Re: [OPE-L] [JERRY] Disagreement or dismissal? [was:commodities/

Michael Williams (Michael@MWILLIAM.U-NET.COM)
Mon, 2 Feb 1998 00:27:28 +0000

I think I know what Alan is trying to get at with these repeated
harangues, but at a key fulcrum of this particular message lies an
illegitimate inference that seems to legitimate Alan's attempted
move from 'the TSS account of Marx is suppressed', to anybody 'who
moots the possibility of an inconsistency in Marx is thereby
suppressing Marx's work':

Alan wrote:
> If, however, I say you are inconsistent, I have ruled out the need to
> discuss your ideas because it is impossible for you to be right. There is
> no point in going further: my logic has already established that no matter
> what the evidence, your views can't be true.

This just doesn't follow. In my own modest corpus of work, I am sure
there are many inconsistencies: I may have developed my position, I
may not have noticed all the implications of some argument I made, I
may have made a mistake, etc.. In which case, if anyone pays any
attention to my work when I'm pushing up the daisies, I would be only
too happy if someone transcended such inconsistencies in some
coherent way, in using my work as a component of developments of it
or from it. Note that *I am not claiming that there are any specific
inconsistencies in Marx's work* (although it would be really odd if
there were not). And in particular (the only issue which I suspect is
really at the back of Alan's rants), *I do not think that Marx's
treatment of what has come to be called the 'transformation problem'
contains the inconsistencies that have been most famously claimed
against it.*

> If someone dislikes Marx's definitions, then there is nothing to stop them
> proceeding with their own; but this must be mutual. Those who like Marx's
> definitions need the same rights.

What's all this 'likes/dislikes' rhubarb? Someone may have trouble
with bits Marx's work (those who think in terms of 'definitions' are,
imo, going to find the going very sticky) and seek to clarify what it
means, how it can be developed, etc.. without giving comfort to the
forces of anti-Marxism.

> The problem arises because those who disagree with Marx, which they have
> every right to do, systematically cross over a narrow line from merely
> defending their own rights, into suppressing the rights of others: they
> seek to justify their disagreement by proving that they had no choice.

TSS may have been 'suppressed' (by US 'radical economics'
gatekeepers?), but that doesn't mean that all those mooting possible
problems in bits of Marx's work are trying to suppress TSS, any other
interpretation of Marx, nor Marx himself

> But if they really have no choice (because Marx was inconsistent, didn't
> give us enough guidance, 'missed out' relevant information etc.) then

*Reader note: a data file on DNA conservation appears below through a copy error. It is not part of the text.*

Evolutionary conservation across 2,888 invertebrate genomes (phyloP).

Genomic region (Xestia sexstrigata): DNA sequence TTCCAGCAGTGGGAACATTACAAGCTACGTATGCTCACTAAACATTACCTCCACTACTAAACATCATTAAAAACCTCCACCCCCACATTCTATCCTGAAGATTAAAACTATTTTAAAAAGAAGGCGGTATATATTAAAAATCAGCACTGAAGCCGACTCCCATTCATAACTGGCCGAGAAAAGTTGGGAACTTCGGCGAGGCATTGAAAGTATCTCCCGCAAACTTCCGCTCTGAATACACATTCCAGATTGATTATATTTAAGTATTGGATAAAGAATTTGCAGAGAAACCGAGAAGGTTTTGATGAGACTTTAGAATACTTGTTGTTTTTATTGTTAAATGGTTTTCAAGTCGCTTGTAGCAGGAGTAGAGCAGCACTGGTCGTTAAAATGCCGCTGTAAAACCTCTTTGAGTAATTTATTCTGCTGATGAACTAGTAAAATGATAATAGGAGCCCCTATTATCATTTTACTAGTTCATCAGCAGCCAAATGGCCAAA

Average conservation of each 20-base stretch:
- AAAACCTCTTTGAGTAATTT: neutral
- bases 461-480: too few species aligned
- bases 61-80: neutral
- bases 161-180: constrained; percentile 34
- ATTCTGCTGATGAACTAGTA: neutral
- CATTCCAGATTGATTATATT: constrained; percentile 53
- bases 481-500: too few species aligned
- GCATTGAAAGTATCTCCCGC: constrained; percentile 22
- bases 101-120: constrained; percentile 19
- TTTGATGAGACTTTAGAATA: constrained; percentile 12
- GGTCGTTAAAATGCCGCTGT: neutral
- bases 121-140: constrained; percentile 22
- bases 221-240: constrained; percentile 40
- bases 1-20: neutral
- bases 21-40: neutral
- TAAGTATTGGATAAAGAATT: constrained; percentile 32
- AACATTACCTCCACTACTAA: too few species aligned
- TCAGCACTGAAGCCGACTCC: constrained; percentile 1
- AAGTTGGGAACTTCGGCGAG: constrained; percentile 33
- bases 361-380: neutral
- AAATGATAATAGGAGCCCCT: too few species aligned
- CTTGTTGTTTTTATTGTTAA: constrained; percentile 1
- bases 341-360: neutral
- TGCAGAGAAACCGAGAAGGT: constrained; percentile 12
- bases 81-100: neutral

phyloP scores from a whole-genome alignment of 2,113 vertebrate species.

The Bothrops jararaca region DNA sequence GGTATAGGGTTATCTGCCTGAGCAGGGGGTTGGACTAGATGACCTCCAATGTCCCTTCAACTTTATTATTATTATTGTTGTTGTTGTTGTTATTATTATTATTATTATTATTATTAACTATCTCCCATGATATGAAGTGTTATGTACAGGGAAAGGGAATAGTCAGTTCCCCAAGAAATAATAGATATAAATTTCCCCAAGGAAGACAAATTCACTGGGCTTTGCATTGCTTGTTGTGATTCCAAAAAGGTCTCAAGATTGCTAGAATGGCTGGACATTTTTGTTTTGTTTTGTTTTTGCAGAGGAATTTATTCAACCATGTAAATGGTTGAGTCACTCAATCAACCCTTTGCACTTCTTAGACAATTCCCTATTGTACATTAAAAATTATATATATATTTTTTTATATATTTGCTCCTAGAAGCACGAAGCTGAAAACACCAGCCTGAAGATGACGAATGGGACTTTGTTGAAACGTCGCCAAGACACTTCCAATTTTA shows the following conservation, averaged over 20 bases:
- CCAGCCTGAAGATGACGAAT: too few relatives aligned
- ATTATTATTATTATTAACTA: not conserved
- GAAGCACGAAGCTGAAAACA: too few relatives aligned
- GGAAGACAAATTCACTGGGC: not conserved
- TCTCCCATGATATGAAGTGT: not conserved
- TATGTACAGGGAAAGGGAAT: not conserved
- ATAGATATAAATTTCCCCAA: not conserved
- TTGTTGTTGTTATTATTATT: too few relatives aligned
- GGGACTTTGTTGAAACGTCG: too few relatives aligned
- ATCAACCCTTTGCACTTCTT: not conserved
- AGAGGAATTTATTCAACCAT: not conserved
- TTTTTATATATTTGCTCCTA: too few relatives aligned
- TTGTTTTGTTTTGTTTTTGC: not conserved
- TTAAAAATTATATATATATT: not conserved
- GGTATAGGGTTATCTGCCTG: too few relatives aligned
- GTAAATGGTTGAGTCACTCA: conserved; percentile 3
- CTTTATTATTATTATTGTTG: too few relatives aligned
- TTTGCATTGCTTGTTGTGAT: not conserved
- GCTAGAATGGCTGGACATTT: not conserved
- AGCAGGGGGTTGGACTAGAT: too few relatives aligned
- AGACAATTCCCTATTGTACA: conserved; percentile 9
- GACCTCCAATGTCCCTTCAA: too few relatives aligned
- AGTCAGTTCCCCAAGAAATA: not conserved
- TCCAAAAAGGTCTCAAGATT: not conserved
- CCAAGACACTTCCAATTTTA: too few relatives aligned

> another choice has been ruled out: the choice of agreeing with Marx.

So all of these kinds of issues can be raised without views being
suppressed, intentionally or as any necessary unintended consequence.

> This is a syllogism too far. In defending the right to disagree, it
> overrules the right to agree. Against a relative positive ('Marx has a
> reasonable point of view, though there are others') it asserts an absolute
> negative ('Marx's view is so unreasonable that *only* the other views
> can be considered')

So, Alan, your own syllogism seems to have an excluded middle -
necessary for a dialectic development, no doubt, but that's not what
you're attempting here.

> I have studiously avoided ruling anything out or stating that any view
> is impossible. On the contrary I made it abundantly clear that many
> different constructions of the accounts are possible. I even proposed a
> simple etiquette to facilitate collaboration among people whose
> constructions differ. All I assert is that *among* these constructions,
> Marx's is also possible.

What you have (no doubt unintentionally ...) ruled out as
unacceptable to you is the raising of the possibility that Marx may,
on occasion, indeed have been inconsistent, incoherent, etc. You
certainly seem to rule out the possibility that some Marxists may
prefer to focus really hard on what the conceptual, empirical and
ontological import of some line of argument is, putting, pro temps,
Husserlian brackets around exactly what Marx might have written or
intended on some relevant matter.
> I have no problem with dislike; against dismissal I will fight to the end
> of my days.

Something about high horses springs to mind here ...

Keep up the good work Alan - but let your substantive arguments do
the work, and stop lecturing us (please!)

Comradely greetings,
"Books are Weapons"
Dr Michael Williams
Department of Economics Home:
Faculty of Humanities and Social Sciences 26 Glenwood Avenue
De Montfort University Southampton
Milton Keynes SO16 3QA
tel:+1908 834876 tel/fax: +1703 768641
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